A quick, macro look at the US conundrum in the Middle East vis a vis al Qaeda:

Obama’s presidency is the most problematic quandary for al Qaeda since the US invasion of Afghanistan in 2001.  Al Qaeda’s strategy has been to draw the US into a debilitating, costly struggle, which was easy to do during the Bush years.  Obama is likely to bring a more coherent vision of the world and act more competently than his predecessor.   And he will be more difficult to demonize.  Simply put, the US/al Qaeda standoff, as it is,  is won by strategy, not tactics.  And the US has an interest in recognizing that its moral position is a strategic asset.

In this piece in the Atlanta Journal-Constitution, Cynthia Tucker makes the point that almost every serious analyst has been making for at least the last 5 years–that George W. Bush and the Global War on Terror is the best recruiting tool al Qaeda has ever possessed.  (I probably could’ve/should’ve found a better article by a more serious analyst in a more serious venue, but that’s besides the point, really.)  Even the CIA said as much in an NIE released a few years back.  It was widely accepted that the OBL video that came out just before the 2004 election was an “October Surprise”, directed by al Qaeda with the intent to help re-elect George W. Bush.  And Peter Berger and Paul Cruikshank did a serious study of the Iraq war’s effect on Jihadist terrorism worldwide, showing the symbiotic relationship al Qaeda-inspired terrorism had found with Bush’s global war on terrorism.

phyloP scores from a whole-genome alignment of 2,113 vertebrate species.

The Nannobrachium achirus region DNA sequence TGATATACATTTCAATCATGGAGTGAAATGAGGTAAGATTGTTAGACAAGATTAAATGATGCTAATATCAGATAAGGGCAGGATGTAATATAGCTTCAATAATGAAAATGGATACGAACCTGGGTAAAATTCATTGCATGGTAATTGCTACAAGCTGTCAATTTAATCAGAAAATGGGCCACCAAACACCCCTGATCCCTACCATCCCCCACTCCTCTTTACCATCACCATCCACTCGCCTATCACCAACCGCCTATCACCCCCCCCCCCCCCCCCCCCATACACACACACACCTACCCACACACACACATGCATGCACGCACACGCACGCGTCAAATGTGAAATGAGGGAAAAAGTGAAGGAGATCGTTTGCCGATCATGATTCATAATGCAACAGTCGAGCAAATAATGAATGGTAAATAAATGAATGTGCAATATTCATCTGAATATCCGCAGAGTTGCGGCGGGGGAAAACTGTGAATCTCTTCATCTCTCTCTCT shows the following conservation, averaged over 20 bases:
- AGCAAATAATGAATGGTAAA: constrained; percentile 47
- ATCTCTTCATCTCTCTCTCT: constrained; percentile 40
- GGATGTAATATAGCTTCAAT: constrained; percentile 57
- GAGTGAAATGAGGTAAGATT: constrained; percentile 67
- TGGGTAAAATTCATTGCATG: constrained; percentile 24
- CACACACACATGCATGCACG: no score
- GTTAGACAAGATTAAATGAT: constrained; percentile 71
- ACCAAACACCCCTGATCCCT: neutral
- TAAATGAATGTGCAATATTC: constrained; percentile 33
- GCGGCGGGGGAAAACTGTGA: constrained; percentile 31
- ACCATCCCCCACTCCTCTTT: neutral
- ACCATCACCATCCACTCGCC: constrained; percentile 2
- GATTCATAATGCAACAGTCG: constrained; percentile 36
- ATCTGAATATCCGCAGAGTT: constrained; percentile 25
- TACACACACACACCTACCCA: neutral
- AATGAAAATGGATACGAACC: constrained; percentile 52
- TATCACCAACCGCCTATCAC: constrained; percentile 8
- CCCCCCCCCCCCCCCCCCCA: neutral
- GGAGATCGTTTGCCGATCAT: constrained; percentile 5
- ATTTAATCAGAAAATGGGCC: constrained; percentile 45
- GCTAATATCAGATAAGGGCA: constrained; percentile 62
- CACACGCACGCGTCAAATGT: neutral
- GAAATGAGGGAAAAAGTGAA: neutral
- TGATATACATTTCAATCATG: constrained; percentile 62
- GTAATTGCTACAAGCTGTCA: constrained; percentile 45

Zawahiri’s new video seems to be an attempt to redirect the propaganda war between al Qaeda and the US, an attempt to make sure Sunni extremists see that, yes, the US is still the great satan.  I’m thinking Obama in a yarmulke is less effective an image for al Qaeda as Dubya doing anything.

It’s looking as if a Status of Forces Agreement can be achieved in Iraq, and it looks like the Iraqi Parliament will be able to force a US withdrawal by 2011 at the absolute latest.

Add to this the inevitable closure of the US prison complex at Guantanamo Bay and you have what appears to be a series of strategic victories in the US struggle with al Qaeda, which it has been lacking since 2001.

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